Craiglist’s personal ads have been around since 1995, the early days of online dating, when looking for love on the Internet was heavy with stigma. In the two decades since, that stigma has lessened; 15 percent of adults report that they’ve used online dating sites or apps.
But as of Friday, the site’s personal ads no longer exist. Never fear: The site’s Missed Connections ads, which make for some of the Internet’s best voyeuristic reading, will remain — in the community section.
This week the U.S. Senate passed a bill to fight online sex trafficking, which could subject websites to more criminal and civil liability for the content that third parties publish on their platforms. As a result, Craigslist decided to remove its personal-ad section, posting the following statement: “Any tool or service can be misused. We can’t take such risk without jeopardizing all our other services, so we are regretfully taking craigslist personals offline. Hopefully we can bring them back some day. To the millions of spouses, partners, and couples who met through craigslist, we wish you every happiness!”
What is a note about happy couples doing in a move made in response to a bill to fight sex trafficking? Well, this is the vast possibility and danger of Craigslist. For decades, it’s been the place where someone might find the perfect or most horrible roommate; a steal of a couch or total piece of junk; casual sex or even a spouse. One of my oldest childhood friends, for example, posted a Craigslist ad back in the mid-2000s and met her husband. Now they’re expecting their second child!
As these ads go offline, we spoke to a 25-year-old man in New York who used Craigslist’s personal ads — specifically the casual encounters section — as a way of finding casual sex in his early 20s. He spoke to us on condition of anonymity, because, well, that’s what Craigslist personals were all about. It’s part of what made them successful, he thinks.
Unlike dating apps that often require being linked to a social media account, on Craigslist you could be nameless and Facebook-less.
“Most people didn’t even have pictures of their faces,” our 25-year-old Craigslister says. “I didn’t know what they looked like until I met them.”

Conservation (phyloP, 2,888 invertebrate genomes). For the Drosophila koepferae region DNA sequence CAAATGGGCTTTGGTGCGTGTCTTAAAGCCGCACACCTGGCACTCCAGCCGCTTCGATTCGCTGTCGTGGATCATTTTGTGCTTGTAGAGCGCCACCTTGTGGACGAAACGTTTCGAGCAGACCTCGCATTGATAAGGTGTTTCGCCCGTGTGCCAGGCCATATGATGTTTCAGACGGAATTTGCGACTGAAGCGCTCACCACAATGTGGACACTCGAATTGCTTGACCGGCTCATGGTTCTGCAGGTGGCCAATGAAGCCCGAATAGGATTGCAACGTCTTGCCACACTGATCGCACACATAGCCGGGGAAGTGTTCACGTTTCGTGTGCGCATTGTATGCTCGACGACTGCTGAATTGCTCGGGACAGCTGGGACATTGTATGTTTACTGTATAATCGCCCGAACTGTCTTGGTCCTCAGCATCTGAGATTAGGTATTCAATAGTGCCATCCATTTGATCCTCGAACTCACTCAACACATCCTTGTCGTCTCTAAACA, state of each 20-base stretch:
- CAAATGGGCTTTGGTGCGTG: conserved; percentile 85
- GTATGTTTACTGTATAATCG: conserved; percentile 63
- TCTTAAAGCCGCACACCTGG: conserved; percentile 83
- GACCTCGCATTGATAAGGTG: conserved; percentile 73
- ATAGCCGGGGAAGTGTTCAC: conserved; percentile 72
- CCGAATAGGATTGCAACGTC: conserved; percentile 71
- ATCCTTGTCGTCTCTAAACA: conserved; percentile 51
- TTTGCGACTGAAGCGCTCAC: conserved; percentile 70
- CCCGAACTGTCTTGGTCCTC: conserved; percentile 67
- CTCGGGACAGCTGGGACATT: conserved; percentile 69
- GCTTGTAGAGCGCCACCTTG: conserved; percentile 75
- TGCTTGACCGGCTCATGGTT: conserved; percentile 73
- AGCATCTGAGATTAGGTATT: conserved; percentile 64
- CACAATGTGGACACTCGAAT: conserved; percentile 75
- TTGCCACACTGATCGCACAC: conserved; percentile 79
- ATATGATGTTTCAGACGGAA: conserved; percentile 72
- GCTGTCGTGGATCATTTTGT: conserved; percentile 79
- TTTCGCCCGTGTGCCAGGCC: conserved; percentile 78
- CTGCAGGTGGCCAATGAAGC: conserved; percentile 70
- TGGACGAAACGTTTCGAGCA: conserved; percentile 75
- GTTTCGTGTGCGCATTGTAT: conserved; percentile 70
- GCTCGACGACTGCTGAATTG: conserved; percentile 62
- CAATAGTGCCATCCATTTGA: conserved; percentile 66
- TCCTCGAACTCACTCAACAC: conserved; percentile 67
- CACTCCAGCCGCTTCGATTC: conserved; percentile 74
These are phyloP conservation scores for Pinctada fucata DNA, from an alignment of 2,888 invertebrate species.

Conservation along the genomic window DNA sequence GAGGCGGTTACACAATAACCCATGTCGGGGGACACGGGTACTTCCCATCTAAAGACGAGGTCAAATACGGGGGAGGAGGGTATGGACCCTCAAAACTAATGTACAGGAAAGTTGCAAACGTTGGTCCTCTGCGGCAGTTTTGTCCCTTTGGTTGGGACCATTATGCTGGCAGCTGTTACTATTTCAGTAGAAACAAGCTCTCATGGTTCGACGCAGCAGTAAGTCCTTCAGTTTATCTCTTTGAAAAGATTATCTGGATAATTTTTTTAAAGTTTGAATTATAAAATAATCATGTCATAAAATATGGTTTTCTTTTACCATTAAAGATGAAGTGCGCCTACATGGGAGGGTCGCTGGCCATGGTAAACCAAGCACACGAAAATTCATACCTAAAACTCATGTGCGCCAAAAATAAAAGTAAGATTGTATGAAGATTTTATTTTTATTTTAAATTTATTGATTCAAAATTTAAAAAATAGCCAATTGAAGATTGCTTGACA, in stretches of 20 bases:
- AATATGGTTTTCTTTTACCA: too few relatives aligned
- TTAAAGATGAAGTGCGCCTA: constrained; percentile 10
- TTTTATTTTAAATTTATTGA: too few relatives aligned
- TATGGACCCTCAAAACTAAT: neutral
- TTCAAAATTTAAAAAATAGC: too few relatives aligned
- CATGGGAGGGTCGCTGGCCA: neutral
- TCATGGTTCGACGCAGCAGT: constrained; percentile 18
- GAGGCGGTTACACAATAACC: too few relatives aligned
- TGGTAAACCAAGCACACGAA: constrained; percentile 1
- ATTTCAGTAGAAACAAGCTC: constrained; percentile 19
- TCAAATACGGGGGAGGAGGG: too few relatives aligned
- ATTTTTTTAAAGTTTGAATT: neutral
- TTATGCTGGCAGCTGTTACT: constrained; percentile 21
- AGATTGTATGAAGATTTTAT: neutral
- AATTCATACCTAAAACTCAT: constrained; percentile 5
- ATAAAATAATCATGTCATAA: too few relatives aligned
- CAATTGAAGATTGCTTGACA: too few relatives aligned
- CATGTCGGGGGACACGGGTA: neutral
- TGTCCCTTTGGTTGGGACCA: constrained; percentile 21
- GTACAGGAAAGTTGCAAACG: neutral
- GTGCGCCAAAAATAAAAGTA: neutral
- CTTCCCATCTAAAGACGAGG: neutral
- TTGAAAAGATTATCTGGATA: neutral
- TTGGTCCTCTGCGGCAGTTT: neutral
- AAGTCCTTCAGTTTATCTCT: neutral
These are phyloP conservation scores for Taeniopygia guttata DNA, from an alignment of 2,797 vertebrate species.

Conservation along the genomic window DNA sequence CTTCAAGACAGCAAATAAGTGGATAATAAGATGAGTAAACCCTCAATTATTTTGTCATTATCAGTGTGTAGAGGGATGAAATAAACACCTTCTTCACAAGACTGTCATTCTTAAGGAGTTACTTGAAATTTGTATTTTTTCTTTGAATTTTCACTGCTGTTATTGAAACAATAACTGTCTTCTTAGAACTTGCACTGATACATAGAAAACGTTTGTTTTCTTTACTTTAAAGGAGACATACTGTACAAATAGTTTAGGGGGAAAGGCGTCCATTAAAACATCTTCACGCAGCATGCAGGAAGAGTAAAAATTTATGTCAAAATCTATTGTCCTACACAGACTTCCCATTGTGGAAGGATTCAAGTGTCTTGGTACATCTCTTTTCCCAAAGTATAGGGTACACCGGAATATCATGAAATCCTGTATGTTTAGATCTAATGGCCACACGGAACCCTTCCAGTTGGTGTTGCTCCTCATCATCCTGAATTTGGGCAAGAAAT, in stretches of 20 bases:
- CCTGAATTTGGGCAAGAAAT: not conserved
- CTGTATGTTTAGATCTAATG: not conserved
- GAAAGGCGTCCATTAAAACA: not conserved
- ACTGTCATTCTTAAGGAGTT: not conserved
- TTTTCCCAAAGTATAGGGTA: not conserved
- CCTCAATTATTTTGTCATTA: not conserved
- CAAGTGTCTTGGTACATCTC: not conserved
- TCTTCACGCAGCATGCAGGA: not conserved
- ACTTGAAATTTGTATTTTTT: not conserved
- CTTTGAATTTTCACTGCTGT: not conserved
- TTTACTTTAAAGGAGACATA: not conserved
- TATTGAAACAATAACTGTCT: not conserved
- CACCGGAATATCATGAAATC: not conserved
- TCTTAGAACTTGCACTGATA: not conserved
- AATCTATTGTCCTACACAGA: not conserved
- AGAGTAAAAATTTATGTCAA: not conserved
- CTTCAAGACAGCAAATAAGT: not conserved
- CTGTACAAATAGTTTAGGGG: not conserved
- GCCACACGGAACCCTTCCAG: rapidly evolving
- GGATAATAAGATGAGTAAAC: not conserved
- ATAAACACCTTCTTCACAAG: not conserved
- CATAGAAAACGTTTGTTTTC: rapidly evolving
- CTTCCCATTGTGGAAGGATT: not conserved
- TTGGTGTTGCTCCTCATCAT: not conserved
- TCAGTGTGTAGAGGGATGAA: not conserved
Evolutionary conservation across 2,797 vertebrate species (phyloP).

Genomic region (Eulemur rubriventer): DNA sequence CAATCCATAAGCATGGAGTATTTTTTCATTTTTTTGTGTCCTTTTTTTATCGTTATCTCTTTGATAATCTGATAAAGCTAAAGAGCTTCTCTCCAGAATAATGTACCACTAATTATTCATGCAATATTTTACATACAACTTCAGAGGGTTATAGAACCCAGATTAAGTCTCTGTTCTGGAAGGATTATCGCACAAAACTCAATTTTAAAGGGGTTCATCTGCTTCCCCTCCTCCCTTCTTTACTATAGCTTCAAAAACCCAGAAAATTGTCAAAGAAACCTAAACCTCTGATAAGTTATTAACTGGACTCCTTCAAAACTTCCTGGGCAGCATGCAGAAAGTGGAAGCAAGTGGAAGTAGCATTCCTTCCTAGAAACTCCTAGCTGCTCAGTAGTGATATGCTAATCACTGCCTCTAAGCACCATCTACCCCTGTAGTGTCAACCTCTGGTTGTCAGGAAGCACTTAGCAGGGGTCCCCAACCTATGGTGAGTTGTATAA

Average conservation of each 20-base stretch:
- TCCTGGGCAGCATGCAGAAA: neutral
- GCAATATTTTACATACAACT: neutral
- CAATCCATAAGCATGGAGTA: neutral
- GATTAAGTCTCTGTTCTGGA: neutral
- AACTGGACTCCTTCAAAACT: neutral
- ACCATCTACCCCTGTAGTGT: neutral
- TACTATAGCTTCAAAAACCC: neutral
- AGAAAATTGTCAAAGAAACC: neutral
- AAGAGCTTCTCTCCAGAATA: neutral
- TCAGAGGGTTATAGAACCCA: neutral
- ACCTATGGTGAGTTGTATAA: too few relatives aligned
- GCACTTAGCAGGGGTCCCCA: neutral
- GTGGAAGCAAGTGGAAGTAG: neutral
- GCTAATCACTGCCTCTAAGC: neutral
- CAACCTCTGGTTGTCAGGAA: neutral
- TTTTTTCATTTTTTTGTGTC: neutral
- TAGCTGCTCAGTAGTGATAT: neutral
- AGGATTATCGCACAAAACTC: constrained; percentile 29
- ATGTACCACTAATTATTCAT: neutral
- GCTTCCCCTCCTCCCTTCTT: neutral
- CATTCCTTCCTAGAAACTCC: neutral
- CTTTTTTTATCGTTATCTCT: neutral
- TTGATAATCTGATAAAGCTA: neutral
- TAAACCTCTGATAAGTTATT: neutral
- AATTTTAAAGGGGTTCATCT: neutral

And sometimes he didn’t even get to see what they looked like:
He estimates that he would answer hundreds of ads, which might net about 10 replies, which might then lead to one in-person interaction. That’s a LOT of email. But the encounters were memorable. “Usually the person I would meet would be someone unattractive or would have weird tendencies,” he says. In one encounter, a woman insisted on having porn blasting the entire time. Another made him put on a blindfold the moment he arrived. “She was going to have sex with me, but I wasn’t allowed to touch her,” he recalls.
He’s not happy with Craigslist’s decision, even though he’s not using the platform anymore. (He has a girlfriend now.) “There’s a lot of ads on there, for sure. But there’s a lot of people out there just looking for casual sex and some people find dating apps intimidating.”
He acknowledges that dating apps have lost a lot of the stigma they used to carry four or five years ago. But the public nature of dating apps — friends and friends of friends can see your profile — can make it harder to be forthcoming about just wanting sex, if that’s what you’re after.
People worry that saying “just here for a hookup,” on an app “makes them look like they’re slutty or whatever,” he says, “so people use Craigslist.”